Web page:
The old side-mounted rear shock has been discarded in favour of a conventional centrally- mounted horizontal shock with linkage. This reduces the load on the spring and improves the ride quality at both high and low speeds. The rear shock has preload adjustment, but the front 41mm forks are non-adjustable. Both the front and rear suspension are more than adequate out of the box. The Z650 is light, flickable and fun once you’ve managed to build some heat into the aging Dunlop Sportmax tyres which come as standard.
While there is provision for a pillion passenger, the rear seat is pretty small and the pegs quite high. so anyone riding on the back needs to be brave or very small, or both!
The 649cc DOHC engine is based on the old ER-6n but now meets tight Euro4 regulations. Kawasaki have actually lost a few peak bhp compared to the old model - 67.3bhp compared to the 71bhp of the previous model; this is probably due to having to meet new emissions and noise levels which has seen certain exhuast restrictions effect peak power, although the truth is, few will notice the missing four bhp. However, the new engine has a greater spread of torque in the low to mid-range. Peak torque is now 48.5ftlb at 6500rpm.
The new trellis frame is made using similar technology to that of Kawasaki’s flagship H2 sports-tourer. The finish is really impressive considering how competitively-priced priced the bike is. The new clocks are neater as is the overall styling. There are also a whole host of accessories if you wish to personalise your Zed; from an Akrapovic exhaust to soft panniers for touring. Vibrations from the parallel twin are only just noticeable at high speeds unlike the vibey original ER-6n that first appeared in 2005.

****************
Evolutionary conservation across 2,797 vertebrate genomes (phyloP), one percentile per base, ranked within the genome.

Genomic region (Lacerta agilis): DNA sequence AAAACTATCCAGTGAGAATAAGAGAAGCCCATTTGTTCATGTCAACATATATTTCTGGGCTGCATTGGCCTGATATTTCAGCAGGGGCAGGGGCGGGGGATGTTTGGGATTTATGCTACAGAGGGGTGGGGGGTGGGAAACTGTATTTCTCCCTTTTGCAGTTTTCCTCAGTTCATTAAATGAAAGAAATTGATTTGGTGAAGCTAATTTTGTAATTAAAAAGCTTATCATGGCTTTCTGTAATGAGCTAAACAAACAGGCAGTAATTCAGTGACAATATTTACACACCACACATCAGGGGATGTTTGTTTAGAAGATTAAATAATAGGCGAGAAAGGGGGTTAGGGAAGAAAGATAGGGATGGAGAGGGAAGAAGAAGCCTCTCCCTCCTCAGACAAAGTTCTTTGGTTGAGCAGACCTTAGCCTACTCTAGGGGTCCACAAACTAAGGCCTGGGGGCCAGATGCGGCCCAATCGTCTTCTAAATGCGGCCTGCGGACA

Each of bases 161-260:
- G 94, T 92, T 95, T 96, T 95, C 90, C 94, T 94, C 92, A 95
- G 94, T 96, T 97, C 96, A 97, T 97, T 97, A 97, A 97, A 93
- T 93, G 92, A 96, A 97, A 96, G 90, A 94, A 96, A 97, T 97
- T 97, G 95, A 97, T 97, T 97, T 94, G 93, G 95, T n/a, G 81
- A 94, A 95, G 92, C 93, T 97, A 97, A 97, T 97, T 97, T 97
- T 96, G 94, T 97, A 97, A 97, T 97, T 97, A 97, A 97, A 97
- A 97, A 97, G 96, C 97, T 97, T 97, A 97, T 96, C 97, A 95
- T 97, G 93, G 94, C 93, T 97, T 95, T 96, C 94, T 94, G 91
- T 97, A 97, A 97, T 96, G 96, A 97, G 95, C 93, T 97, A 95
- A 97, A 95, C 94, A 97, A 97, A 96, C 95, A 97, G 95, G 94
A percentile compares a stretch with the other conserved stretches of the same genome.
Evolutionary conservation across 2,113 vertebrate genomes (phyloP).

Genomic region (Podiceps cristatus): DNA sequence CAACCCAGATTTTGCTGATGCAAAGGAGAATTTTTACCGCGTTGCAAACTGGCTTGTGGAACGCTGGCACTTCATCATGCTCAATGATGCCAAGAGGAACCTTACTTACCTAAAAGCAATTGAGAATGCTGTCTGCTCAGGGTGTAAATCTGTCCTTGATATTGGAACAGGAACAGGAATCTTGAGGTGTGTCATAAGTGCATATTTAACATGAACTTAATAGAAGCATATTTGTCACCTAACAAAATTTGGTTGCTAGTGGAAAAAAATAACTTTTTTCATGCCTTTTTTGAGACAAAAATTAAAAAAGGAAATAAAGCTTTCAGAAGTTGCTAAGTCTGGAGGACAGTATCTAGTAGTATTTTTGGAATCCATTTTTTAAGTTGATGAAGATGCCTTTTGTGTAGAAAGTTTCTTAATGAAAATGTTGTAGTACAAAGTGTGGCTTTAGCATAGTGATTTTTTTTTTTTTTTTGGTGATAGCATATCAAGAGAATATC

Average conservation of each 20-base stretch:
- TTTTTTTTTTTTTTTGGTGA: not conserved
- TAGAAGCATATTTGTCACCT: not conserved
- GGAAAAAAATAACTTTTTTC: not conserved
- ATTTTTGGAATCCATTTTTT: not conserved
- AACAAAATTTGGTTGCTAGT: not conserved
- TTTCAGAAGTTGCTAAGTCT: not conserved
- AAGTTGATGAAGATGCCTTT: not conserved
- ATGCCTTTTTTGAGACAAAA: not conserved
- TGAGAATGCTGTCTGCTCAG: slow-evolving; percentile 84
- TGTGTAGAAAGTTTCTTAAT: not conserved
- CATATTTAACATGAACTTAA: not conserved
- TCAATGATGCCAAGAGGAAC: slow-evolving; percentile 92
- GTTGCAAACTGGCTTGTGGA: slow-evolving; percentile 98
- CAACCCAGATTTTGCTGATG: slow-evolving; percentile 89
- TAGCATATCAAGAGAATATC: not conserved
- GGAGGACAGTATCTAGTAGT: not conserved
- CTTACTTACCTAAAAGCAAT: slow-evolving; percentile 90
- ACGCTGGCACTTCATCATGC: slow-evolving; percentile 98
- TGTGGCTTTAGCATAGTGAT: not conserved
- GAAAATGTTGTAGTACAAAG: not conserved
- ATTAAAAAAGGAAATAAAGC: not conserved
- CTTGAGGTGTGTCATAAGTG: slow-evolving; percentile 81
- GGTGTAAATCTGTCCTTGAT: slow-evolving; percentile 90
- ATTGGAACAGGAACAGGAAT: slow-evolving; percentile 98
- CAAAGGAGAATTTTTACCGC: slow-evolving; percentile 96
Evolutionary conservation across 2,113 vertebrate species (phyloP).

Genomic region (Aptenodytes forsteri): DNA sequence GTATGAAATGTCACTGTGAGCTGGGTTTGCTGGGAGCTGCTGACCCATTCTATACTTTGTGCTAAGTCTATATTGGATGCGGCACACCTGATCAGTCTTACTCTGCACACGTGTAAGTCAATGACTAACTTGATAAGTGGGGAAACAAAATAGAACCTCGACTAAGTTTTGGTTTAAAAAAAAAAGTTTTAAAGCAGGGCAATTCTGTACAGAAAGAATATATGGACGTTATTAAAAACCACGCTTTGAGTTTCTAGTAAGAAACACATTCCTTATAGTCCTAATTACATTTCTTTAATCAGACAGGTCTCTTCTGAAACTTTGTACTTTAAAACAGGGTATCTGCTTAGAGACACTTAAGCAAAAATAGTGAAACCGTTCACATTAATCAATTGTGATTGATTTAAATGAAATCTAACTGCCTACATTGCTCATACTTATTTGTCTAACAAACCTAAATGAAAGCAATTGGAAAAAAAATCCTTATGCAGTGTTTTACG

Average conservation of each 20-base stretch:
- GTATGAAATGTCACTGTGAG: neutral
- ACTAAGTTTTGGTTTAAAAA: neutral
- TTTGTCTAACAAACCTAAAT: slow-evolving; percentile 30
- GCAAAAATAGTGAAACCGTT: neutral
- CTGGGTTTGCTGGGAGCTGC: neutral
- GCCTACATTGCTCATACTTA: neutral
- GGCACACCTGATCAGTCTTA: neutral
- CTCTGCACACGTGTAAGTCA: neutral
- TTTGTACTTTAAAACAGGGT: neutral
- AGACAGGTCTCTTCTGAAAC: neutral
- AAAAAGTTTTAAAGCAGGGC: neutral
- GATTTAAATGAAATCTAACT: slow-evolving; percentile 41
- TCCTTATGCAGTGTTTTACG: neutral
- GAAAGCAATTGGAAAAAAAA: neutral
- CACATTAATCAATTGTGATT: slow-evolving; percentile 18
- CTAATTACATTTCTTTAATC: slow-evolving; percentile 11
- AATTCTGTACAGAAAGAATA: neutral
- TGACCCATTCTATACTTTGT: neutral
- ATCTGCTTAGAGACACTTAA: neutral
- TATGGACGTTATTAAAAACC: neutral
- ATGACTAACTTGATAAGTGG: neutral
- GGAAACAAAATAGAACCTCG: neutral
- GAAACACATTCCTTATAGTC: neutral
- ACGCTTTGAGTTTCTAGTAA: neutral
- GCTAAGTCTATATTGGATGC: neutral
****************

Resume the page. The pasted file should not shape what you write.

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At £6349 the Zed is excellent value for money and is priced similarly to Suzuki’s new SV650 and Yamaha’s award winning and hugely capable MT-07.
The MT-07 has certainly proved a firm favourite over the last few years, but the Z650 has a certain style to it and it's more of an all-rounder than the lively Yamaha. The SV650 has had a recent makeover, but is a little straight-laced in the looks department.
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As expected and in accordance with Euro4 regulations ABS comes as standard. Kawasaki has also fitted an assisted and slipper clutch for the first time which makes for light lever action when changing gears. The Slip and Assist clutch also prevents the rear wheel locking up if you stamp down through the gears. The new digital clocks are an added bonus.